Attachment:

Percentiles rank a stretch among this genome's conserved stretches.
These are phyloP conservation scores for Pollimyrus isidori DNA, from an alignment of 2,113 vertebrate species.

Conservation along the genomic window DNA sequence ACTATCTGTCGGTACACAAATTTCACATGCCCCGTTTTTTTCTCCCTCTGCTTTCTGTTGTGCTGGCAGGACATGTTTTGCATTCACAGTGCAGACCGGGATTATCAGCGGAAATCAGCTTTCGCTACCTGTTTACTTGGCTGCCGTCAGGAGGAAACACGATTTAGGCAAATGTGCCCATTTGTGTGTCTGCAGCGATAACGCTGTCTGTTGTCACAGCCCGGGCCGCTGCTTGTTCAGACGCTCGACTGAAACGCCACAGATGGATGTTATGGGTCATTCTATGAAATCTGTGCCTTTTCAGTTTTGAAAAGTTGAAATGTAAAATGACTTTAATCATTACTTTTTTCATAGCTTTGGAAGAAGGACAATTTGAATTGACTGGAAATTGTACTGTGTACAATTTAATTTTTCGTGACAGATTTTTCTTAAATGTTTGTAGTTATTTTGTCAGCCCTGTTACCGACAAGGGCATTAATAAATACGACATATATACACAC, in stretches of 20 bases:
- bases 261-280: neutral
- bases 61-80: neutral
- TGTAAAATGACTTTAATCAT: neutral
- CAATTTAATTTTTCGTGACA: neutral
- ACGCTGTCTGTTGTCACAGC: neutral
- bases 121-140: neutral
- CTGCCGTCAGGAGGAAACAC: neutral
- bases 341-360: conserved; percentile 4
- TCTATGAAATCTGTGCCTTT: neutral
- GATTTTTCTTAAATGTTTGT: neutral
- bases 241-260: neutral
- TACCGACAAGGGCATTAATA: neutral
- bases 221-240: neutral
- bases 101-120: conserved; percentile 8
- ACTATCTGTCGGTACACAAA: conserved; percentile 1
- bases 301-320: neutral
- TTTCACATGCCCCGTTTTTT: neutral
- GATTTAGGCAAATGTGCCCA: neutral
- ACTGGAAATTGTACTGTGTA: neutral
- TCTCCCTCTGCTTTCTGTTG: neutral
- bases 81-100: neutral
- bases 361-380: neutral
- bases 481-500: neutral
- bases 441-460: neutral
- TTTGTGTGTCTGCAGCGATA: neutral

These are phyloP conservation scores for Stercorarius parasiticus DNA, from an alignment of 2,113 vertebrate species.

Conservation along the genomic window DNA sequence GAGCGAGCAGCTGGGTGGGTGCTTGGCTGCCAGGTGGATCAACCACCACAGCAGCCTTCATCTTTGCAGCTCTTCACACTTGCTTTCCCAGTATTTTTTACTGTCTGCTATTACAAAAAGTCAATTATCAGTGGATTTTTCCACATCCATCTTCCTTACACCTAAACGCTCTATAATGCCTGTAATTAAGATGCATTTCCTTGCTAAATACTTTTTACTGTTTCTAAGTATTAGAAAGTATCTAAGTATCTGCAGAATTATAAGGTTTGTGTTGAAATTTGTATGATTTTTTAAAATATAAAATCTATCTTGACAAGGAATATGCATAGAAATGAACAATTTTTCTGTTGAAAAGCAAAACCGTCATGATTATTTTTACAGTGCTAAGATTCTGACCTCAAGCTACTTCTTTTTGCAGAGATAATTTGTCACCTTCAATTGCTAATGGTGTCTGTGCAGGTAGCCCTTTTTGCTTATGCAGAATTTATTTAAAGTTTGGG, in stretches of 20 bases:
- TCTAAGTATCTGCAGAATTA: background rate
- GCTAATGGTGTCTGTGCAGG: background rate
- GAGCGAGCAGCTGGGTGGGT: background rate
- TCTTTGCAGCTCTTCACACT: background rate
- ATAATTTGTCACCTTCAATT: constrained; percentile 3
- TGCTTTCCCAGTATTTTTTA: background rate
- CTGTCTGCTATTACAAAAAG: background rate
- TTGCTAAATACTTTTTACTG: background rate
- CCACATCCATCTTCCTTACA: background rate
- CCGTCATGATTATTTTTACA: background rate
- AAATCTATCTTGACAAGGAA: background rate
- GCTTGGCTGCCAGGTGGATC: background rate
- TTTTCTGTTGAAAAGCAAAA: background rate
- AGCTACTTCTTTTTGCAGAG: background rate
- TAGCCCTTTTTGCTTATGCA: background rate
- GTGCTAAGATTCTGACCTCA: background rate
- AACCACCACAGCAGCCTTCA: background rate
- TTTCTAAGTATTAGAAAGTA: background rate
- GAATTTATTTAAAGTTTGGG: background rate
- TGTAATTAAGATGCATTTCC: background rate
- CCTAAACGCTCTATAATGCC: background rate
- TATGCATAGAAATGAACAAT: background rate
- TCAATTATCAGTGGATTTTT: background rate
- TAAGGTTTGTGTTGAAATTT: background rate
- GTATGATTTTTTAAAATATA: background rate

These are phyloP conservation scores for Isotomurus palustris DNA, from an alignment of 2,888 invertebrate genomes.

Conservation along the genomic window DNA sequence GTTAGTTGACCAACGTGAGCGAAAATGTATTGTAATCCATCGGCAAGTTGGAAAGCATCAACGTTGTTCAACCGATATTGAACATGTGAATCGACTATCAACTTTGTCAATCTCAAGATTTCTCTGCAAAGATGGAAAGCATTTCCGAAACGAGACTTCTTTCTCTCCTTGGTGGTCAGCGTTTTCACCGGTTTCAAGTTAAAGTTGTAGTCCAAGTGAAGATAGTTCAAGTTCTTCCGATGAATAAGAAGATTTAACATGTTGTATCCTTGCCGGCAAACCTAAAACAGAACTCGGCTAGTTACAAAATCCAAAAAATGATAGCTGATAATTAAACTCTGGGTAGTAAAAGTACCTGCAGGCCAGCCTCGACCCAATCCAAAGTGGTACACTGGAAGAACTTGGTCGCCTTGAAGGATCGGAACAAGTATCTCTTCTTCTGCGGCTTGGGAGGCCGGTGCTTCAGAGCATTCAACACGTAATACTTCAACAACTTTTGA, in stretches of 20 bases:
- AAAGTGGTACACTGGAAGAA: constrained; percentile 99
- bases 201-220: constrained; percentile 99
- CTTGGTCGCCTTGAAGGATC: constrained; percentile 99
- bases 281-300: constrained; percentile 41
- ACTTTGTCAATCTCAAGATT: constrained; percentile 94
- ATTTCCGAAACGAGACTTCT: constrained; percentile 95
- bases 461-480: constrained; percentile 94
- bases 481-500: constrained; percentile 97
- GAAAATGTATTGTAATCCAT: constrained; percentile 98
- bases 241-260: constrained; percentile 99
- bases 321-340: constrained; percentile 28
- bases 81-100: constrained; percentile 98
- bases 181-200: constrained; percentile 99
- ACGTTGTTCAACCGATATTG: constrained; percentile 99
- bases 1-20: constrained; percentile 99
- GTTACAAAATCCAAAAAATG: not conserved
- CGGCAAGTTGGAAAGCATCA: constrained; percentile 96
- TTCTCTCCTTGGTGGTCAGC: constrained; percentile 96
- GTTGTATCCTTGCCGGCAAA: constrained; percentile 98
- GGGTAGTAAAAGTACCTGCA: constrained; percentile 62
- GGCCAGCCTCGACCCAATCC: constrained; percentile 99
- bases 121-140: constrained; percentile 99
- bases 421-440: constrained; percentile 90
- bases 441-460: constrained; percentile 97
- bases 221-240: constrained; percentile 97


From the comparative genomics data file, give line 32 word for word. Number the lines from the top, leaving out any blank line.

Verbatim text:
- GCTAATGGTGTCTGTGCAGG: background rate